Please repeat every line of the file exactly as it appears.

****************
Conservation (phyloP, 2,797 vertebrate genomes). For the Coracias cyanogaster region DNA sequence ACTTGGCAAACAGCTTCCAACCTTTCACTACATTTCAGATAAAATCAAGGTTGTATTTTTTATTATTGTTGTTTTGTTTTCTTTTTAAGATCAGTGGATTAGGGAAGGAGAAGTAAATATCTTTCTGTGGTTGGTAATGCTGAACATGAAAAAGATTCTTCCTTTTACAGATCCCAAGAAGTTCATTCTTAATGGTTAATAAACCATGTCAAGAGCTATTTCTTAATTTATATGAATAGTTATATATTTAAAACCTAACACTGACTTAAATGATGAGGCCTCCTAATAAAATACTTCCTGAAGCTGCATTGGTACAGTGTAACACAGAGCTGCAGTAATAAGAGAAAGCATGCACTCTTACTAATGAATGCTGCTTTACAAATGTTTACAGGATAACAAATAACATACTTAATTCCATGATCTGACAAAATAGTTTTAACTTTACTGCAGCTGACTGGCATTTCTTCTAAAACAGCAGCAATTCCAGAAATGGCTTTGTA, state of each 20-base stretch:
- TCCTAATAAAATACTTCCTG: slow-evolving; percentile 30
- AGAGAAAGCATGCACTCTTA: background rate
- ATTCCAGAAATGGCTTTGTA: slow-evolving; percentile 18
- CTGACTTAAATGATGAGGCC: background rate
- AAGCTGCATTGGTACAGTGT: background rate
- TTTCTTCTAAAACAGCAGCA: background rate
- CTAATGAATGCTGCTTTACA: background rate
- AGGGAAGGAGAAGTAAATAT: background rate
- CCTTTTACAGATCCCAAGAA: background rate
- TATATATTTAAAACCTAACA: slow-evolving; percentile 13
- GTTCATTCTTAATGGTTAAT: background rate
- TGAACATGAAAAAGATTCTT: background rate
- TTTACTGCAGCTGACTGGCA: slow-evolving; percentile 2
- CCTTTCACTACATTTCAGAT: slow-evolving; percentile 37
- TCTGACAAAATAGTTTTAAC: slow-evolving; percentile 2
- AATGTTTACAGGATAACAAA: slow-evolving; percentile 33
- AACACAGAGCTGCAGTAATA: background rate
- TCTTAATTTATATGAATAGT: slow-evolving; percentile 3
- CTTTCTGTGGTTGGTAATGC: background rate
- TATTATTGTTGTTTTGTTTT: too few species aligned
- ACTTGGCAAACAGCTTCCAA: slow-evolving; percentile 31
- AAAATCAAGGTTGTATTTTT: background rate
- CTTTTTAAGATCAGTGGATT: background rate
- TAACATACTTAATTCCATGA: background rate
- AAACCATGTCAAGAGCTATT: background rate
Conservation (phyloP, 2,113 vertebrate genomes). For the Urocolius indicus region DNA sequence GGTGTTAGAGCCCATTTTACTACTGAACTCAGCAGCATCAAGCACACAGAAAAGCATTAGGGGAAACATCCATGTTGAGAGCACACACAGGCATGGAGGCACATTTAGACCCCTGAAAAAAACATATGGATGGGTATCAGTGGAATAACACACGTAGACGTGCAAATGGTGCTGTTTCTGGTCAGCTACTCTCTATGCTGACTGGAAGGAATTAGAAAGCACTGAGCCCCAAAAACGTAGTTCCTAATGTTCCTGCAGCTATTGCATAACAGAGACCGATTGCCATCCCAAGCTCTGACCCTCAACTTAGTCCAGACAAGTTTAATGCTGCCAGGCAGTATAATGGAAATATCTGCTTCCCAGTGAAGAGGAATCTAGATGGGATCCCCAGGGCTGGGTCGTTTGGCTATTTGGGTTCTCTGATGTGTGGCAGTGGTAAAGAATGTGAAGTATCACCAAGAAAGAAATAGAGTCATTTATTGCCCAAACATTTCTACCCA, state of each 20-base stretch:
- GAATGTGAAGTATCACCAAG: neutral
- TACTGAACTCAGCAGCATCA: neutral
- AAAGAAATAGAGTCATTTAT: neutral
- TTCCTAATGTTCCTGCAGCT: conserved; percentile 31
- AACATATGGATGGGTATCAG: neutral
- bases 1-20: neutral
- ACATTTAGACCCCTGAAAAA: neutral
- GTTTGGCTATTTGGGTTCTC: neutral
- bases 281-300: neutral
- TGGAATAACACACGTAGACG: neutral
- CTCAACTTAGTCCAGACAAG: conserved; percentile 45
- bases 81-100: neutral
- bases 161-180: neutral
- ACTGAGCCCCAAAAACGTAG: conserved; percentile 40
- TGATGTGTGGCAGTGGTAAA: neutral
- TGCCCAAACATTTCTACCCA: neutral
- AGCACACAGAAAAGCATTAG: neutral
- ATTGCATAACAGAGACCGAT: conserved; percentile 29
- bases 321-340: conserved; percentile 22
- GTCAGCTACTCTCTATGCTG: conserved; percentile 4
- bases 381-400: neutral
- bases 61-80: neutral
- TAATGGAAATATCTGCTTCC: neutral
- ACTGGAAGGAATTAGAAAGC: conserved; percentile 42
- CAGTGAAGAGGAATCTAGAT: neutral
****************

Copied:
Conservation (phyloP, 2,797 vertebrate genomes). For the Coracias cyanogaster region DNA sequence ACTTGGCAAACAGCTTCCAACCTTTCACTACATTTCAGATAAAATCAAGGTTGTATTTTTTATTATTGTTGTTTTGTTTTCTTTTTAAGATCAGTGGATTAGGGAAGGAGAAGTAAATATCTTTCTGTGGTTGGTAATGCTGAACATGAAAAAGATTCTTCCTTTTACAGATCCCAAGAAGTTCATTCTTAATGGTTAATAAACCATGTCAAGAGCTATTTCTTAATTTATATGAATAGTTATATATTTAAAACCTAACACTGACTTAAATGATGAGGCCTCCTAATAAAATACTTCCTGAAGCTGCATTGGTACAGTGTAACACAGAGCTGCAGTAATAAGAGAAAGCATGCACTCTTACTAATGAATGCTGCTTTACAAATGTTTACAGGATAACAAATAACATACTTAATTCCATGATCTGACAAAATAGTTTTAACTTTACTGCAGCTGACTGGCATTTCTTCTAAAACAGCAGCAATTCCAGAAATGGCTTTGTA, state of each 20-base stretch:
- TCCTAATAAAATACTTCCTG: slow-evolving; percentile 30
- AGAGAAAGCATGCACTCTTA: background rate
- ATTCCAGAAATGGCTTTGTA: slow-evolving; percentile 18
- CTGACTTAAATGATGAGGCC: background rate
- AAGCTGCATTGGTACAGTGT: background rate
- TTTCTTCTAAAACAGCAGCA: background rate
- CTAATGAATGCTGCTTTACA: background rate
- AGGGAAGGAGAAGTAAATAT: background rate
- CCTTTTACAGATCCCAAGAA: background rate
- TATATATTTAAAACCTAACA: slow-evolving; percentile 13
- GTTCATTCTTAATGGTTAAT: background rate
- TGAACATGAAAAAGATTCTT: background rate
- TTTACTGCAGCTGACTGGCA: slow-evolving; percentile 2
- CCTTTCACTACATTTCAGAT: slow-evolving; percentile 37
- TCTGACAAAATAGTTTTAAC: slow-evolving; percentile 2
- AATGTTTACAGGATAACAAA: slow-evolving; percentile 33
- AACACAGAGCTGCAGTAATA: background rate
- TCTTAATTTATATGAATAGT: slow-evolving; percentile 3
- CTTTCTGTGGTTGGTAATGC: background rate
- TATTATTGTTGTTTTGTTTT: too few species aligned
- ACTTGGCAAACAGCTTCCAA: slow-evolving; percentile 31
- AAAATCAAGGTTGTATTTTT: background rate
- CTTTTTAAGATCAGTGGATT: background rate
- TAACATACTTAATTCCATGA: background rate
- AAACCATGTCAAGAGCTATT: background rate
Conservation (phyloP, 2,113 vertebrate genomes). For the Urocolius indicus region DNA sequence GGTGTTAGAGCCCATTTTACTACTGAACTCAGCAGCATCAAGCACACAGAAAAGCATTAGGGGAAACATCCATGTTGAGAGCACACACAGGCATGGAGGCACATTTAGACCCCTGAAAAAAACATATGGATGGGTATCAGTGGAATAACACACGTAGACGTGCAAATGGTGCTGTTTCTGGTCAGCTACTCTCTATGCTGACTGGAAGGAATTAGAAAGCACTGAGCCCCAAAAACGTAGTTCCTAATGTTCCTGCAGCTATTGCATAACAGAGACCGATTGCCATCCCAAGCTCTGACCCTCAACTTAGTCCAGACAAGTTTAATGCTGCCAGGCAGTATAATGGAAATATCTGCTTCCCAGTGAAGAGGAATCTAGATGGGATCCCCAGGGCTGGGTCGTTTGGCTATTTGGGTTCTCTGATGTGTGGCAGTGGTAAAGAATGTGAAGTATCACCAAGAAAGAAATAGAGTCATTTATTGCCCAAACATTTCTACCCA, state of each 20-base stretch:
- GAATGTGAAGTATCACCAAG: neutral
- TACTGAACTCAGCAGCATCA: neutral
- AAAGAAATAGAGTCATTTAT: neutral
- TTCCTAATGTTCCTGCAGCT: conserved; percentile 31
- AACATATGGATGGGTATCAG: neutral
- bases 1-20: neutral
- ACATTTAGACCCCTGAAAAA: neutral
- GTTTGGCTATTTGGGTTCTC: neutral
- bases 281-300: neutral
- TGGAATAACACACGTAGACG: neutral
- CTCAACTTAGTCCAGACAAG: conserved; percentile 45
- bases 81-100: neutral
- bases 161-180: neutral
- ACTGAGCCCCAAAAACGTAG: conserved; percentile 40
- TGATGTGTGGCAGTGGTAAA: neutral
- TGCCCAAACATTTCTACCCA: neutral
- AGCACACAGAAAAGCATTAG: neutral
- ATTGCATAACAGAGACCGAT: conserved; percentile 29
- bases 321-340: conserved; percentile 22
- GTCAGCTACTCTCTATGCTG: conserved; percentile 4
- bases 381-400: neutral
- bases 61-80: neutral
- TAATGGAAATATCTGCTTCC: neutral
- ACTGGAAGGAATTAGAAAGC: conserved; percentile 42
- CAGTGAAGAGGAATCTAGAT: neutral